My brothers and sisters, some from Chloe’s household have informed me that there are quarrels among you. What I mean is this: One of you says, “I follow Paul”; another, “I follow Apollos”; another, “I follow Cephas”; still another, “I follow Christ.” Is Christ divided? Was Paul crucified for you? Were you baptized in the name of Paul?— 1 Corinthians 1:11-13
A man and his wife were walking through a park in Miami one afternoon when they saw a Cuban family enjoying a picnic. The family was tossing scraps of bread to a raccoon and saying repeatedly, “Oye, chico, ven aca” (Come here, boy!).
The man thought for a moment and laughed. He confessed to his wife that his first reaction was, “That’s silly. Raccoons don’t speak Spanish!”
Whatever our background, it’s our nature to see the world through our own experiences. This can sometimes create a problem when well-meaning people from different backgrounds try to resolve conflict, each carrying his or her own assumptions for how the world “should” work.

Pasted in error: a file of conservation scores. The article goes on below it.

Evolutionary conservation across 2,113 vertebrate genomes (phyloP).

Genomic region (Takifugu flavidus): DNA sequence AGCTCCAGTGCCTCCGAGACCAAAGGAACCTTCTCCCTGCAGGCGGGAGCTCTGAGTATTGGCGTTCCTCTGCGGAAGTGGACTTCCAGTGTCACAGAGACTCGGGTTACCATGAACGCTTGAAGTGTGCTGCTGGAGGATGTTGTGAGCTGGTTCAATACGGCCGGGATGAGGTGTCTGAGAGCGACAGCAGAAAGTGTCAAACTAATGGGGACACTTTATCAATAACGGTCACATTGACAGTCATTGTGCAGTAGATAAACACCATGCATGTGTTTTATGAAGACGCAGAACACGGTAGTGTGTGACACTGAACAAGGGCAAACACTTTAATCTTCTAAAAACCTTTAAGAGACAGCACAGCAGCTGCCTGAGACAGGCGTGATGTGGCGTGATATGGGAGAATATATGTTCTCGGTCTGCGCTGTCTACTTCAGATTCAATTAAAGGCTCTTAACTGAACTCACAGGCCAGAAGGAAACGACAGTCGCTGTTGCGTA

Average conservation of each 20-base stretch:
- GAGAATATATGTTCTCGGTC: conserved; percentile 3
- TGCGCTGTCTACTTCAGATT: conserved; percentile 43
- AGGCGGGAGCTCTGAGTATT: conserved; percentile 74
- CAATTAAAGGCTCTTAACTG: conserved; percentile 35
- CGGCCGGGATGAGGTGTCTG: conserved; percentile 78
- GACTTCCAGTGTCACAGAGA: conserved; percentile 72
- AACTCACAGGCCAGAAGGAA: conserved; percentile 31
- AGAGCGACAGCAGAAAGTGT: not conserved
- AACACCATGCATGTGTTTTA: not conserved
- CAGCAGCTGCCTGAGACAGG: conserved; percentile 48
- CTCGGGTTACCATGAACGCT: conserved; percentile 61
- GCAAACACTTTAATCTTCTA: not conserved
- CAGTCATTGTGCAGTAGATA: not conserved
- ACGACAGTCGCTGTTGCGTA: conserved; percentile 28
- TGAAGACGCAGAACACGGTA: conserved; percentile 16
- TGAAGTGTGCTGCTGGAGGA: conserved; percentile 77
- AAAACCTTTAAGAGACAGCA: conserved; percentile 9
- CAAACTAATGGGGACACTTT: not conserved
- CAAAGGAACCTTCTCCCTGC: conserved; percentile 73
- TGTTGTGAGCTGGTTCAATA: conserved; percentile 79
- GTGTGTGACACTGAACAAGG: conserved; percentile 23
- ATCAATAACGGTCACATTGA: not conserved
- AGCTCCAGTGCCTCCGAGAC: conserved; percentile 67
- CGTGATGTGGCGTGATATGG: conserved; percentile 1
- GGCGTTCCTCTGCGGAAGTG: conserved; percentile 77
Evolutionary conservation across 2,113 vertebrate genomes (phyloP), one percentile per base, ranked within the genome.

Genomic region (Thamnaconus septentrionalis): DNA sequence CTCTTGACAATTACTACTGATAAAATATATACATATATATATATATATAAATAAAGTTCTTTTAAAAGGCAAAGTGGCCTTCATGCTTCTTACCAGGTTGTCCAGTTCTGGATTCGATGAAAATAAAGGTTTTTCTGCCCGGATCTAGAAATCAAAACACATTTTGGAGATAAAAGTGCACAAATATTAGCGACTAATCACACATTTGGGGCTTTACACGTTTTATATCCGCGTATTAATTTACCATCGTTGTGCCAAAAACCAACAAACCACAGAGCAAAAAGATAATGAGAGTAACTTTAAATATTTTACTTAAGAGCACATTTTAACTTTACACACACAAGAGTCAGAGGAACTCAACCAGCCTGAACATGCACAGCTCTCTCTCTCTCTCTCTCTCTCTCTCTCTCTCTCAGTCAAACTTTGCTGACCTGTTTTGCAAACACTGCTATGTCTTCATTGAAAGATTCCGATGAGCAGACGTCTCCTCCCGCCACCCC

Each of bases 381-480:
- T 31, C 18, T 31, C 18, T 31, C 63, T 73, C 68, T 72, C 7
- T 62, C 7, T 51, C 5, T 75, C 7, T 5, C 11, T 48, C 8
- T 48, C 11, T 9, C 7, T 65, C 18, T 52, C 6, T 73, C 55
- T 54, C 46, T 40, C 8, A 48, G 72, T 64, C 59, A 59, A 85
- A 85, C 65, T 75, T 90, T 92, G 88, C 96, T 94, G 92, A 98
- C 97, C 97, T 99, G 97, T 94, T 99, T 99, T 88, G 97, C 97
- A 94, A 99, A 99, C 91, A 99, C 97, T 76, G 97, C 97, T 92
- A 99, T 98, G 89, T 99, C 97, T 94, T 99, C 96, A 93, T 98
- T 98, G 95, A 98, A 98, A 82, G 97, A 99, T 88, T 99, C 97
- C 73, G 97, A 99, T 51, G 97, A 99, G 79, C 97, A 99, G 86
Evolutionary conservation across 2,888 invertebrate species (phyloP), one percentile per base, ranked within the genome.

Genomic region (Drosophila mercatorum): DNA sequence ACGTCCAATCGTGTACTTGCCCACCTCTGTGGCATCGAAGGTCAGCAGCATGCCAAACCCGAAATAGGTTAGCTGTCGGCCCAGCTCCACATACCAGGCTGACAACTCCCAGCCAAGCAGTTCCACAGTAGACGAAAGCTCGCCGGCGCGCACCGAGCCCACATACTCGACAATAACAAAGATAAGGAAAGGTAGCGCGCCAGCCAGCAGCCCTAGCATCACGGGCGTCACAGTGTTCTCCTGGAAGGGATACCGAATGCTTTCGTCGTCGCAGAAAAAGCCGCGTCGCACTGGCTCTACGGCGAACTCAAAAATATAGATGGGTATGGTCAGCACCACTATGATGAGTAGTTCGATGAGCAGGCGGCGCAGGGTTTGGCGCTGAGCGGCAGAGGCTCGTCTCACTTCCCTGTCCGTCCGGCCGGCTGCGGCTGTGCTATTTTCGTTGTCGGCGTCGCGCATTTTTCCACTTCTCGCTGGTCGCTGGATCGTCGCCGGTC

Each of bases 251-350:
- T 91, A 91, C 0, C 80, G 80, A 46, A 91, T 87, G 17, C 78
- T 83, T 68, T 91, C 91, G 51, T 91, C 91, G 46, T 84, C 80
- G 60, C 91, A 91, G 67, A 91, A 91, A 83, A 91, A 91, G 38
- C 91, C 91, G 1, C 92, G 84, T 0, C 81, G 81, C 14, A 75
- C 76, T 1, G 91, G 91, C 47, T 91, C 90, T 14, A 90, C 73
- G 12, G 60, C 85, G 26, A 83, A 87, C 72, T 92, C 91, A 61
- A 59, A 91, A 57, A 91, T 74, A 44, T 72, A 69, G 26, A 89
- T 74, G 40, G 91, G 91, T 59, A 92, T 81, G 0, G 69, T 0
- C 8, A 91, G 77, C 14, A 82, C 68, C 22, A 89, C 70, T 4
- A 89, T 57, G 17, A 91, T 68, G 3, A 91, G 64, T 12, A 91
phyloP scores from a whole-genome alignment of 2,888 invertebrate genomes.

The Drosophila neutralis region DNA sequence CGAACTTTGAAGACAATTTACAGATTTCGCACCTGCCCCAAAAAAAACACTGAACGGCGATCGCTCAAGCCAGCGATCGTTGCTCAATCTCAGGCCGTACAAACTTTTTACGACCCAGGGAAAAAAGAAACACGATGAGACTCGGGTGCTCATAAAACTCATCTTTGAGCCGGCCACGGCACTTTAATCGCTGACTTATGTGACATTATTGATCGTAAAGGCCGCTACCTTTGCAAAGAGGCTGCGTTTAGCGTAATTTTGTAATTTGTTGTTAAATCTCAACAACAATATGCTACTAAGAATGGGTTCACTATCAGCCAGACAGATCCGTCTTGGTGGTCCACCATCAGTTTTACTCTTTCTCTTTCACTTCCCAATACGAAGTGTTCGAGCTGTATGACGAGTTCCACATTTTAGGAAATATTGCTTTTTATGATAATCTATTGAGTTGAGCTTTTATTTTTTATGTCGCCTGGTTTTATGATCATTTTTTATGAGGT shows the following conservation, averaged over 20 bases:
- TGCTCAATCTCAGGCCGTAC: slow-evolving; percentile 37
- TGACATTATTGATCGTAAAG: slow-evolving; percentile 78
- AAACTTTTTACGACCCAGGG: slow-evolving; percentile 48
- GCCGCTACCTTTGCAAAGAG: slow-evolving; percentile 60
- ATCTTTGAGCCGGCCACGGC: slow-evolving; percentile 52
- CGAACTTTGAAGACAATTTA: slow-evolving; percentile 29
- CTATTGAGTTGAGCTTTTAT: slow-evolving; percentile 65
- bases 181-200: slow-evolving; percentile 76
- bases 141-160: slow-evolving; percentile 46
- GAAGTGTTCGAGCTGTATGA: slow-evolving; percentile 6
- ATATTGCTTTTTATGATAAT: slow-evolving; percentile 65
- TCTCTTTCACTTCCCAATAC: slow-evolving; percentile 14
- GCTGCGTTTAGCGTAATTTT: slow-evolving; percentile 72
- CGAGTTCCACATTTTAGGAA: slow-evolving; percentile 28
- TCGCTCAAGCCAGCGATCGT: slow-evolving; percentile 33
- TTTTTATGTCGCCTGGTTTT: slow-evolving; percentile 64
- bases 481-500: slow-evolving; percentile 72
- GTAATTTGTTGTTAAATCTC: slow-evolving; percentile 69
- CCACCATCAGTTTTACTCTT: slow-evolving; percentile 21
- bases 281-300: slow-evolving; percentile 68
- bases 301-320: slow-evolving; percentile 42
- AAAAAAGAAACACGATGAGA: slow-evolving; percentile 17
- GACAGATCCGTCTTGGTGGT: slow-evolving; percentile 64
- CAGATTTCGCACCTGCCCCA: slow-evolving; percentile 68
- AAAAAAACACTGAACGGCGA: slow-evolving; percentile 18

When we look at much of the disunity in our churches today, this has been the crux of the issue: People from different ages, races, and backgrounds come together with their own ideas of how Christianity works. But the truth is that these ideas are just that… ideas. They’re preferences based on our own life experiences.
To have unity in our churches, we as members must submit our preferences to a simple question: What is the best way to carry out the Great Commandment of loving God and loving people? So instead of just fighting for what seems right to you, question your own assumptions and be part of the conversation for how to move forward in unity!
Ask God to help you see your opinions on non-biblical matters as secondary to unity in the Body of Christ.
Questions for thought
Think of a time when a disagreement arose with another believer over a non-biblical matter. What happened?
How might having a unity-focused perspective on your own opinions help you the next time you encounter a conflict like that?